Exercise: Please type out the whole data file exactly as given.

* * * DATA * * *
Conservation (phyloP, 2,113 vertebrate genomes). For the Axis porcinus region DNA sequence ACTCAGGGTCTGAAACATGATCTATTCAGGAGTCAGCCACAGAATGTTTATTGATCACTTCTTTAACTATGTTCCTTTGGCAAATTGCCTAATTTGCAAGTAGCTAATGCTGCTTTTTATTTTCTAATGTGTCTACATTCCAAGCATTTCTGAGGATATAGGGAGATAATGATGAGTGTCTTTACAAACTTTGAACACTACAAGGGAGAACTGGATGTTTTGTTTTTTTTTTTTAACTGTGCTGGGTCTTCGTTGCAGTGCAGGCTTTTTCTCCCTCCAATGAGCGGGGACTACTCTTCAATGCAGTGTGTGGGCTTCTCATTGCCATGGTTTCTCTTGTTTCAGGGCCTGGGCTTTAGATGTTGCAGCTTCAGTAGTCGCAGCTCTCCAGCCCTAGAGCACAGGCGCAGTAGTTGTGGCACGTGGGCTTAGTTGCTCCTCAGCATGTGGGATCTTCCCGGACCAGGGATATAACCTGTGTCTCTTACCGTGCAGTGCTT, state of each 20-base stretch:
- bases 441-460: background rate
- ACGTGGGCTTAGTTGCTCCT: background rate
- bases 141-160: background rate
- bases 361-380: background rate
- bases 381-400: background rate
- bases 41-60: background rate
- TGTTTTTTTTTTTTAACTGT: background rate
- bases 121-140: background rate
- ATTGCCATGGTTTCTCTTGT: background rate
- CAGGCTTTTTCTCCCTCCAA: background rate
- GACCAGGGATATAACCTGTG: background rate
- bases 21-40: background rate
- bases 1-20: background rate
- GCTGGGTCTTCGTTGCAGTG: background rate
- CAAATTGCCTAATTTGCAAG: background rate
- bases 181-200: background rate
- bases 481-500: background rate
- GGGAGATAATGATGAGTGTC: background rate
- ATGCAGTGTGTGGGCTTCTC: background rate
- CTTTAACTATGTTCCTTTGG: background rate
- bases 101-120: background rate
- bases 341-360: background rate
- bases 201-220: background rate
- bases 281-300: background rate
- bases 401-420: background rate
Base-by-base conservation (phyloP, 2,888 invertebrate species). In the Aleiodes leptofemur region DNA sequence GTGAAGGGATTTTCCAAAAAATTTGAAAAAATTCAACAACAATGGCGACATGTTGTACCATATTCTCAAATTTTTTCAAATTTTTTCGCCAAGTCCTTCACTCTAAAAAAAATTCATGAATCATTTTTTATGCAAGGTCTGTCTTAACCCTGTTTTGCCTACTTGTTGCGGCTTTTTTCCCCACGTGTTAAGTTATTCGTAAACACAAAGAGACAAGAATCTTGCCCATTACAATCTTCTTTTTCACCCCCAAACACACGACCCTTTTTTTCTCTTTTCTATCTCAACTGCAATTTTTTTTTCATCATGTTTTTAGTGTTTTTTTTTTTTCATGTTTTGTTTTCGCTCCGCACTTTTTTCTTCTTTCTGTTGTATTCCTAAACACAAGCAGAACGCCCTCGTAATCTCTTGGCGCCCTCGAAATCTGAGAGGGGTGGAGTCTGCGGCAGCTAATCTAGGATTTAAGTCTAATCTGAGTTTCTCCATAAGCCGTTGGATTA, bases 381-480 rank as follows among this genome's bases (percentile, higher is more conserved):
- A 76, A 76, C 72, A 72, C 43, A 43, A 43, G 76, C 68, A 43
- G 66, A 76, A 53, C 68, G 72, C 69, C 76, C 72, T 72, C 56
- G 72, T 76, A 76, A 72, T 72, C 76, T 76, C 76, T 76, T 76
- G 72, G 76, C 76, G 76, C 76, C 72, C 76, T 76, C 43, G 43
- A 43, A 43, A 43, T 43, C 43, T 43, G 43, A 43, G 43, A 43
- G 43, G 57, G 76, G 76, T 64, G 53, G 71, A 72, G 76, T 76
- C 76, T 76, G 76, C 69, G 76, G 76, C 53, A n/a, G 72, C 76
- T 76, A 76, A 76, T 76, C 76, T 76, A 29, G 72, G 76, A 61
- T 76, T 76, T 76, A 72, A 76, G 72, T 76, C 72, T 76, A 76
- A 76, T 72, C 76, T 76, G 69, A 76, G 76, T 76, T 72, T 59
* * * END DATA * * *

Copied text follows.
Conservation (phyloP, 2,113 vertebrate genomes). For the Axis porcinus region DNA sequence ACTCAGGGTCTGAAACATGATCTATTCAGGAGTCAGCCACAGAATGTTTATTGATCACTTCTTTAACTATGTTCCTTTGGCAAATTGCCTAATTTGCAAGTAGCTAATGCTGCTTTTTATTTTCTAATGTGTCTACATTCCAAGCATTTCTGAGGATATAGGGAGATAATGATGAGTGTCTTTACAAACTTTGAACACTACAAGGGAGAACTGGATGTTTTGTTTTTTTTTTTTAACTGTGCTGGGTCTTCGTTGCAGTGCAGGCTTTTTCTCCCTCCAATGAGCGGGGACTACTCTTCAATGCAGTGTGTGGGCTTCTCATTGCCATGGTTTCTCTTGTTTCAGGGCCTGGGCTTTAGATGTTGCAGCTTCAGTAGTCGCAGCTCTCCAGCCCTAGAGCACAGGCGCAGTAGTTGTGGCACGTGGGCTTAGTTGCTCCTCAGCATGTGGGATCTTCCCGGACCAGGGATATAACCTGTGTCTCTTACCGTGCAGTGCTT, state of each 20-base stretch:
- bases 441-460: background rate
- ACGTGGGCTTAGTTGCTCCT: background rate
- bases 141-160: background rate
- bases 361-380: background rate
- bases 381-400: background rate
- bases 41-60: background rate
- TGTTTTTTTTTTTTAACTGT: background rate
- bases 121-140: background rate
- ATTGCCATGGTTTCTCTTGT: background rate
- CAGGCTTTTTCTCCCTCCAA: background rate
- GACCAGGGATATAACCTGTG: background rate
- bases 21-40: background rate
- bases 1-20: background rate
- GCTGGGTCTTCGTTGCAGTG: background rate
- CAAATTGCCTAATTTGCAAG: background rate
- bases 181-200: background rate
- bases 481-500: background rate
- GGGAGATAATGATGAGTGTC: background rate
- ATGCAGTGTGTGGGCTTCTC: background rate
- CTTTAACTATGTTCCTTTGG: background rate
- bases 101-120: background rate
- bases 341-360: background rate
- bases 201-220: background rate
- bases 281-300: background rate
- bases 401-420: background rate
Base-by-base conservation (phyloP, 2,888 invertebrate species). In the Aleiodes leptofemur region DNA sequence GTGAAGGGATTTTCCAAAAAATTTGAAAAAATTCAACAACAATGGCGACATGTTGTACCATATTCTCAAATTTTTTCAAATTTTTTCGCCAAGTCCTTCACTCTAAAAAAAATTCATGAATCATTTTTTATGCAAGGTCTGTCTTAACCCTGTTTTGCCTACTTGTTGCGGCTTTTTTCCCCACGTGTTAAGTTATTCGTAAACACAAAGAGACAAGAATCTTGCCCATTACAATCTTCTTTTTCACCCCCAAACACACGACCCTTTTTTTCTCTTTTCTATCTCAACTGCAATTTTTTTTTCATCATGTTTTTAGTGTTTTTTTTTTTTCATGTTTTGTTTTCGCTCCGCACTTTTTTCTTCTTTCTGTTGTATTCCTAAACACAAGCAGAACGCCCTCGTAATCTCTTGGCGCCCTCGAAATCTGAGAGGGGTGGAGTCTGCGGCAGCTAATCTAGGATTTAAGTCTAATCTGAGTTTCTCCATAAGCCGTTGGATTA, bases 381-480 rank as follows among this genome's bases (percentile, higher is more conserved):
- A 76, A 76, C 72, A 72, C 43, A 43, A 43, G 76, C 68, A 43
- G 66, A 76, A 53, C 68, G 72, C 69, C 76, C 72, T 72, C 56
- G 72, T 76, A 76, A 72, T 72, C 76, T 76, C 76, T 76, T 76
- G 72, G 76, C 76, G 76, C 76, C 72, C 76, T 76, C 43, G 43
- A 43, A 43, A 43, T 43, C 43, T 43, G 43, A 43, G 43, A 43
- G 43, G 57, G 76, G 76, T 64, G 53, G 71, A 72, G 76, T 76
- C 76, T 76, G 76, C 69, G 76, G 76, C 53, A n/a, G 72, C 76
- T 76, A 76, A 76, T 76, C 76, T 76, A 29, G 72, G 76, A 61
- T 76, T 76, T 76, A 72, A 76, G 72, T 76, C 72, T 76, A 76
- A 76, T 72, C 76, T 76, G 69, A 76, G 76, T 76, T 72, T 59